Amadou Diallo (a Black immigrant in New York City) was shot 41 times by police officers for removing his wallet from his pocket. It also appears that different brain regions are involved in automatic and consciously controlled stereotyping (Correll & others, 2006; Cunningham & others, 2004; Eberhardt, 2005). Pictures of outgroups that elicit the most disgust (such as drug addicts and the homeless) elicit brain activity in areas associated with disgust and avoidance (Harris & Fiske, 2006). This suggests that automatic prejudices involve primitive regions of the brain associated with fear, such as the amygdala, whereas controlled processing is more closely associated with the frontal cortex, which enables conscious thinking.
We also use different bits of our frontal lobes when thinking about ourselves or groups we identify with, versus when thinking about people that we perceive as dissimilar to us (Jenkins & others, 2008; Mitchell & others, 2006). Even the social scientists who study prejudice seem vulnerable to automatic prejudice, note Anthony Greenwald and Eric Schuh (1994). They analyzed biases in authors’ citations of social science articles by people with selected non-Jewish names (Erickson, McBride, etc.) and Jewish names (Goldstein, Siegel, etc.). Their analysis of nearly 30,000 citations, including 17,000 citations of prejudice research, found something remarkable: Compared with Jewish authors, non-Jewish authors had 40 percent higher odds of citing non-Jewish names. (Greenwald and Schuh could not determine whether Jewish authors were overciting their Jewish colleagues or whether non-Jewish authors were overciting their non-Jewish colleagues or both.)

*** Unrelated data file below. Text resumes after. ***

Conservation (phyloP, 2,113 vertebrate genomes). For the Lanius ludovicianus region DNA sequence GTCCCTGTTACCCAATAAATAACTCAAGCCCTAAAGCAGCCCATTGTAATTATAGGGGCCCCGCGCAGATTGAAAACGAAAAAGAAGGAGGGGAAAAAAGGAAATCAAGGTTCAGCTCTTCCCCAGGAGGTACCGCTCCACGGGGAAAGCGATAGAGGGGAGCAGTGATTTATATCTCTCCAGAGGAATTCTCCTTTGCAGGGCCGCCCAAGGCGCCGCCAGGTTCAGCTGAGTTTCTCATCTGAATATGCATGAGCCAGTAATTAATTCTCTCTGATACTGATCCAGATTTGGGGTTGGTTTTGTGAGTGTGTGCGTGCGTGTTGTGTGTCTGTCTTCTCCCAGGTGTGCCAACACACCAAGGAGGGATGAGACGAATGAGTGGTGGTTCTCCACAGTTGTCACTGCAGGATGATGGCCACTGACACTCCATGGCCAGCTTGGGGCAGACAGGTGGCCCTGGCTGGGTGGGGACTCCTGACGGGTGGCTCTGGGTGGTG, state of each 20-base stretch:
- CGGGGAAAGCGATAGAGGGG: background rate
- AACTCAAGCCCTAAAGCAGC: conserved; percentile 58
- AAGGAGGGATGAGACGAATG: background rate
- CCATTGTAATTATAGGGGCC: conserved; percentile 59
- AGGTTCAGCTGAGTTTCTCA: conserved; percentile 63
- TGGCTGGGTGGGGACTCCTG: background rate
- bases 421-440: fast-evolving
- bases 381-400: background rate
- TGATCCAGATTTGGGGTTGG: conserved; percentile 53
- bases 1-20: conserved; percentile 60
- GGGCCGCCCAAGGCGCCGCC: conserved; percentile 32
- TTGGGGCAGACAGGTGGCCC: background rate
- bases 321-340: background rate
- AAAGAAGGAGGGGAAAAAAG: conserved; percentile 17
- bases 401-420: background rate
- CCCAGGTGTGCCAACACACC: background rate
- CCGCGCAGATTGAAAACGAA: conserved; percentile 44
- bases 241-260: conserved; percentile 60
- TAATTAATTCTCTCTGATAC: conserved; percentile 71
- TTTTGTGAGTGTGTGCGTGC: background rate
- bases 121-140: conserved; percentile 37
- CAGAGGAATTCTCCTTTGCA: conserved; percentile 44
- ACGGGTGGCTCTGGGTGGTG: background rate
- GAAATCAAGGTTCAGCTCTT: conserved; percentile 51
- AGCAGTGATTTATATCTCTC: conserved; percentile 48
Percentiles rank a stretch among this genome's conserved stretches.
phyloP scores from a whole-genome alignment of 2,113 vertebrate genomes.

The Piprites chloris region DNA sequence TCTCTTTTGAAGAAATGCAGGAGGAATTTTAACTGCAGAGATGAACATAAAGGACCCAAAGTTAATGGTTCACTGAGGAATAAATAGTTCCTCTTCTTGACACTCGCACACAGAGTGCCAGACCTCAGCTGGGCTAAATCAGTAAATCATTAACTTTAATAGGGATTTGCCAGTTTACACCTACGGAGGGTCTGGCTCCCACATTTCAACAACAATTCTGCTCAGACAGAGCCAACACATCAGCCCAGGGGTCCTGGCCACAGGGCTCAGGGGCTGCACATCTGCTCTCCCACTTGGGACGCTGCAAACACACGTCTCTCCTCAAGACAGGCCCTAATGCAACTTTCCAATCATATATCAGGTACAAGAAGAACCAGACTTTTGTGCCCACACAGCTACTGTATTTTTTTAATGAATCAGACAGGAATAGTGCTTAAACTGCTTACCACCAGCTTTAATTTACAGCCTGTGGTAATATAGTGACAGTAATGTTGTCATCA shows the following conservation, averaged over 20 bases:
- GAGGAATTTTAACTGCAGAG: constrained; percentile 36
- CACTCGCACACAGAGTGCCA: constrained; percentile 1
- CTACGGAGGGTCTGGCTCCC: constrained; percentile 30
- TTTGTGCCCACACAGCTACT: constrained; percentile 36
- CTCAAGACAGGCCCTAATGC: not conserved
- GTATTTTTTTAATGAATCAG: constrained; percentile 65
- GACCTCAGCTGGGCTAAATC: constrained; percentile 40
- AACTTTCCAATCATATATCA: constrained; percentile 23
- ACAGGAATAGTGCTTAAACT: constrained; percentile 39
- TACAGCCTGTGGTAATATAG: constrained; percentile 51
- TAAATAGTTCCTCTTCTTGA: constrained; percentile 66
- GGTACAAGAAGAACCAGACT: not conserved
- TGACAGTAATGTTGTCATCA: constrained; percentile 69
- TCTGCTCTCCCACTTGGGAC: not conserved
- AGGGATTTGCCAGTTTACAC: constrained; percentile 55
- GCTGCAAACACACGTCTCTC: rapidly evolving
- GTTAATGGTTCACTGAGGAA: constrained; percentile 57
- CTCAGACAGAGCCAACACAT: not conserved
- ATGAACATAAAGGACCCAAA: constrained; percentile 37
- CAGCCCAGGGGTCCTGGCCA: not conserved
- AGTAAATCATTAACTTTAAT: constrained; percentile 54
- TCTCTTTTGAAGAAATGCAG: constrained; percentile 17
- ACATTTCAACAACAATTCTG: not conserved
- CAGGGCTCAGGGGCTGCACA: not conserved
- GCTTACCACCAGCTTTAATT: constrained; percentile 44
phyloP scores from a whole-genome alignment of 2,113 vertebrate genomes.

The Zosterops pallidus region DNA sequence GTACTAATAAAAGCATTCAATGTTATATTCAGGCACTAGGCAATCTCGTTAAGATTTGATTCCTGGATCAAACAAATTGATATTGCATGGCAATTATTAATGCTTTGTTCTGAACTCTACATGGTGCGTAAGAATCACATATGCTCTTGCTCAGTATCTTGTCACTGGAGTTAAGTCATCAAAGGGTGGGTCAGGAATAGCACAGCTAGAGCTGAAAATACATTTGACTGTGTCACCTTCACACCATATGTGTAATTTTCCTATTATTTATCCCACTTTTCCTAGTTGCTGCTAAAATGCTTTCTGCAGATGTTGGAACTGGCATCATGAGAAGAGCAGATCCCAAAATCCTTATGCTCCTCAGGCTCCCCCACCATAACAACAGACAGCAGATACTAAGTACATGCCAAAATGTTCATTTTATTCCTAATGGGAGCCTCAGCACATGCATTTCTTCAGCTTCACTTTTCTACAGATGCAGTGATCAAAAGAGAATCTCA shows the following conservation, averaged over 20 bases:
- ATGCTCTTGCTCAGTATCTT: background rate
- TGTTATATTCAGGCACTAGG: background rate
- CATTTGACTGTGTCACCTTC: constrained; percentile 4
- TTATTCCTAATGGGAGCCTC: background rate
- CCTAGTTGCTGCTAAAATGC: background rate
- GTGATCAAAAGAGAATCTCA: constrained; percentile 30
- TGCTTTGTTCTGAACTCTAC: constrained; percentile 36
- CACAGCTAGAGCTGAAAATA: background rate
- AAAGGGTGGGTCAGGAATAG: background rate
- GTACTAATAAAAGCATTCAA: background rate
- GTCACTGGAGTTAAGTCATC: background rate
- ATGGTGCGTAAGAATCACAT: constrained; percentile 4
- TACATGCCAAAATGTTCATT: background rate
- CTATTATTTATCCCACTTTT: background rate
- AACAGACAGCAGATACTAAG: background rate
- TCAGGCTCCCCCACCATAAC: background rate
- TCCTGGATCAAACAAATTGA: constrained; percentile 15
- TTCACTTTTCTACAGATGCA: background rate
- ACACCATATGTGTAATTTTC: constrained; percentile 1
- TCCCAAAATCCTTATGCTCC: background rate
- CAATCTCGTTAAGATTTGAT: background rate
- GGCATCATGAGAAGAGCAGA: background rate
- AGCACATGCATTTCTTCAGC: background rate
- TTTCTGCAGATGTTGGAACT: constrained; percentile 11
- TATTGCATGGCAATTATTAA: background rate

How pervasive is prejudice against women? Here we consider gender stereotypes —people’s beliefs about how women and men do behave. Norms are prescriptive; stereotypes are descriptive.
From research on stereotypes, two conclusions are indisputable: Strong gender stereotypes exist, and, as often happens, members of the stereotyped group accept the stereotypes. Men and women agree that you can judge the book by its sexual cover. In one survey, Mary Jackman and Mary Senter (1981) found that gender stereotypes were much stronger than racial stereotypes. For example, only 22 percent of men thought the two sexes equally “emotional.” Of the remaining 78 percent, those who believed females were more emotional outnumbered those who thought males were more emotional by 15 to 1. And what did the women believe? To within 1 percentage point, their responses were identical. Remember that stereotypes are generalizations about a group of people and may be true, false, or overgeneralized from a kernel of truth.